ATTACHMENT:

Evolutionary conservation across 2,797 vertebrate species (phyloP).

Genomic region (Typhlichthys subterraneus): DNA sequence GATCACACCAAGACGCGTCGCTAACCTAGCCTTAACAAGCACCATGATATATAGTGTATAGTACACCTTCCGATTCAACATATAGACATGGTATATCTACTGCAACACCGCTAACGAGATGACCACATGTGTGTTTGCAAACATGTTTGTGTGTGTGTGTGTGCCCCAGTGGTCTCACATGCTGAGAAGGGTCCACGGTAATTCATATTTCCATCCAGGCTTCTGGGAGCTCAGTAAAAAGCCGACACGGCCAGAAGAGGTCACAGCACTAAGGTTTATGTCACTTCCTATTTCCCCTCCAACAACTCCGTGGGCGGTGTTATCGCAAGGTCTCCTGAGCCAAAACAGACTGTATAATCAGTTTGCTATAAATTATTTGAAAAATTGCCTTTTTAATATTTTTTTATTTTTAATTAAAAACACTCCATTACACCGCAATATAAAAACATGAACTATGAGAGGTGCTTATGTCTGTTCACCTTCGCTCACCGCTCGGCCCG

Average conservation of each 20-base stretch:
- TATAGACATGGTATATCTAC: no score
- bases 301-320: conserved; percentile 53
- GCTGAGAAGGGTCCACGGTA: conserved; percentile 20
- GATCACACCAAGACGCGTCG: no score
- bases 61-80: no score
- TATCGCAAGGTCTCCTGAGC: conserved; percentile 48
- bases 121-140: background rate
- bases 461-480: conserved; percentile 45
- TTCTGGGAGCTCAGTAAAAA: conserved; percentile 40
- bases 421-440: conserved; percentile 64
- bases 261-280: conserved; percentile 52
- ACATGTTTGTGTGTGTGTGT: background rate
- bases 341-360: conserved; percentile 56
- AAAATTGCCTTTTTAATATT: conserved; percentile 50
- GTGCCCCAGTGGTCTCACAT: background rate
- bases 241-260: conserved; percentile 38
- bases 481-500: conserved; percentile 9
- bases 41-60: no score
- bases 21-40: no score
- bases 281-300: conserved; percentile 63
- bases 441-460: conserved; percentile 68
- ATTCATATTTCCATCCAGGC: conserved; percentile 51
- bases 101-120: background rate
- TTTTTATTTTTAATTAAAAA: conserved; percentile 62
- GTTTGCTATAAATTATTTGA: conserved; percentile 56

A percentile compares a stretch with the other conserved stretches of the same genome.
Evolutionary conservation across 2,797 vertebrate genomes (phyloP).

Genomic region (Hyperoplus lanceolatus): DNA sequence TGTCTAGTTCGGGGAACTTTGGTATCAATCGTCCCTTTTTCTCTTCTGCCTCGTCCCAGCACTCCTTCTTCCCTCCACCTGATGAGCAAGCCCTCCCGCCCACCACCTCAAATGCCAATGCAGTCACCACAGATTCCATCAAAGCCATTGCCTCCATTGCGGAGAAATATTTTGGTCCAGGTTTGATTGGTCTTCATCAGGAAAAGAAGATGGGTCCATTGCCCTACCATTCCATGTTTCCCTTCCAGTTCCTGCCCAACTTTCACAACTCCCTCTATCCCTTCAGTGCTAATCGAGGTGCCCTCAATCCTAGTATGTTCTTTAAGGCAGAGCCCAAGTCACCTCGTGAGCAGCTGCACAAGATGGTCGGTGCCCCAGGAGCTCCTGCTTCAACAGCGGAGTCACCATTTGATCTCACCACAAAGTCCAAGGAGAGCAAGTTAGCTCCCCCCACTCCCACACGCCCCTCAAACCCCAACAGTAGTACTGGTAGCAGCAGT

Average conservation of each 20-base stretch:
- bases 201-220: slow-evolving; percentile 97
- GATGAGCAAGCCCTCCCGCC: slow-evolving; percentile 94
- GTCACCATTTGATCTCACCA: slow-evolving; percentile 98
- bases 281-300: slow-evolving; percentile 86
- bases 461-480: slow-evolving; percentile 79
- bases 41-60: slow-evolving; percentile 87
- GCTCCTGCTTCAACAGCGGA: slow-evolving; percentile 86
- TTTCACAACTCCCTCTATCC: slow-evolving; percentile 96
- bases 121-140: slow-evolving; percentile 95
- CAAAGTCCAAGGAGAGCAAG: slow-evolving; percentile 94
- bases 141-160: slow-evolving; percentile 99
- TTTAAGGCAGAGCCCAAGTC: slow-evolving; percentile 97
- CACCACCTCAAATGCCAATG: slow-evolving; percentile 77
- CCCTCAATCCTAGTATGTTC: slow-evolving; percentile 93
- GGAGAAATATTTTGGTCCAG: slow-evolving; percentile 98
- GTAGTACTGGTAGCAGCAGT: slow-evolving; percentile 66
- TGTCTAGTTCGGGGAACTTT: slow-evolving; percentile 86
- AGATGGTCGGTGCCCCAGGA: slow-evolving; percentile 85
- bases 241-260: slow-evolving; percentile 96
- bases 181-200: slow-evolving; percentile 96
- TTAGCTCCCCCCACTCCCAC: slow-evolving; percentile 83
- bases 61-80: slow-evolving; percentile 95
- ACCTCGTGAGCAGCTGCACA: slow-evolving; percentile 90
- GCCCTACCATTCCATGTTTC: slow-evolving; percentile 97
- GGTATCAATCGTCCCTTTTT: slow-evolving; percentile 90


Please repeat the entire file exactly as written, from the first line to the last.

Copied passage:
Evolutionary conservation across 2,797 vertebrate species (phyloP).

Genomic region (Typhlichthys subterraneus): DNA sequence GATCACACCAAGACGCGTCGCTAACCTAGCCTTAACAAGCACCATGATATATAGTGTATAGTACACCTTCCGATTCAACATATAGACATGGTATATCTACTGCAACACCGCTAACGAGATGACCACATGTGTGTTTGCAAACATGTTTGTGTGTGTGTGTGTGCCCCAGTGGTCTCACATGCTGAGAAGGGTCCACGGTAATTCATATTTCCATCCAGGCTTCTGGGAGCTCAGTAAAAAGCCGACACGGCCAGAAGAGGTCACAGCACTAAGGTTTATGTCACTTCCTATTTCCCCTCCAACAACTCCGTGGGCGGTGTTATCGCAAGGTCTCCTGAGCCAAAACAGACTGTATAATCAGTTTGCTATAAATTATTTGAAAAATTGCCTTTTTAATATTTTTTTATTTTTAATTAAAAACACTCCATTACACCGCAATATAAAAACATGAACTATGAGAGGTGCTTATGTCTGTTCACCTTCGCTCACCGCTCGGCCCG

Average conservation of each 20-base stretch:
- TATAGACATGGTATATCTAC: no score
- bases 301-320: conserved; percentile 53
- GCTGAGAAGGGTCCACGGTA: conserved; percentile 20
- GATCACACCAAGACGCGTCG: no score
- bases 61-80: no score
- TATCGCAAGGTCTCCTGAGC: conserved; percentile 48
- bases 121-140: background rate
- bases 461-480: conserved; percentile 45
- TTCTGGGAGCTCAGTAAAAA: conserved; percentile 40
- bases 421-440: conserved; percentile 64
- bases 261-280: conserved; percentile 52
- ACATGTTTGTGTGTGTGTGT: background rate
- bases 341-360: conserved; percentile 56
- AAAATTGCCTTTTTAATATT: conserved; percentile 50
- GTGCCCCAGTGGTCTCACAT: background rate
- bases 241-260: conserved; percentile 38
- bases 481-500: conserved; percentile 9
- bases 41-60: no score
- bases 21-40: no score
- bases 281-300: conserved; percentile 63
- bases 441-460: conserved; percentile 68
- ATTCATATTTCCATCCAGGC: conserved; percentile 51
- bases 101-120: background rate
- TTTTTATTTTTAATTAAAAA: conserved; percentile 62
- GTTTGCTATAAATTATTTGA: conserved; percentile 56

A percentile compares a stretch with the other conserved stretches of the same genome.
Evolutionary conservation across 2,797 vertebrate genomes (phyloP).

Genomic region (Hyperoplus lanceolatus): DNA sequence TGTCTAGTTCGGGGAACTTTGGTATCAATCGTCCCTTTTTCTCTTCTGCCTCGTCCCAGCACTCCTTCTTCCCTCCACCTGATGAGCAAGCCCTCCCGCCCACCACCTCAAATGCCAATGCAGTCACCACAGATTCCATCAAAGCCATTGCCTCCATTGCGGAGAAATATTTTGGTCCAGGTTTGATTGGTCTTCATCAGGAAAAGAAGATGGGTCCATTGCCCTACCATTCCATGTTTCCCTTCCAGTTCCTGCCCAACTTTCACAACTCCCTCTATCCCTTCAGTGCTAATCGAGGTGCCCTCAATCCTAGTATGTTCTTTAAGGCAGAGCCCAAGTCACCTCGTGAGCAGCTGCACAAGATGGTCGGTGCCCCAGGAGCTCCTGCTTCAACAGCGGAGTCACCATTTGATCTCACCACAAAGTCCAAGGAGAGCAAGTTAGCTCCCCCCACTCCCACACGCCCCTCAAACCCCAACAGTAGTACTGGTAGCAGCAGT

Average conservation of each 20-base stretch:
- bases 201-220: slow-evolving; percentile 97
- GATGAGCAAGCCCTCCCGCC: slow-evolving; percentile 94
- GTCACCATTTGATCTCACCA: slow-evolving; percentile 98
- bases 281-300: slow-evolving; percentile 86
- bases 461-480: slow-evolving; percentile 79
- bases 41-60: slow-evolving; percentile 87
- GCTCCTGCTTCAACAGCGGA: slow-evolving; percentile 86
- TTTCACAACTCCCTCTATCC: slow-evolving; percentile 96
- bases 121-140: slow-evolving; percentile 95
- CAAAGTCCAAGGAGAGCAAG: slow-evolving; percentile 94
- bases 141-160: slow-evolving; percentile 99
- TTTAAGGCAGAGCCCAAGTC: slow-evolving; percentile 97
- CACCACCTCAAATGCCAATG: slow-evolving; percentile 77
- CCCTCAATCCTAGTATGTTC: slow-evolving; percentile 93
- GGAGAAATATTTTGGTCCAG: slow-evolving; percentile 98
- GTAGTACTGGTAGCAGCAGT: slow-evolving; percentile 66
- TGTCTAGTTCGGGGAACTTT: slow-evolving; percentile 86
- AGATGGTCGGTGCCCCAGGA: slow-evolving; percentile 85
- bases 241-260: slow-evolving; percentile 96
- bases 181-200: slow-evolving; percentile 96
- TTAGCTCCCCCCACTCCCAC: slow-evolving; percentile 83
- bases 61-80: slow-evolving; percentile 95
- ACCTCGTGAGCAGCTGCACA: slow-evolving; percentile 90
- GCCCTACCATTCCATGTTTC: slow-evolving; percentile 97
- GGTATCAATCGTCCCTTTTT: slow-evolving; percentile 90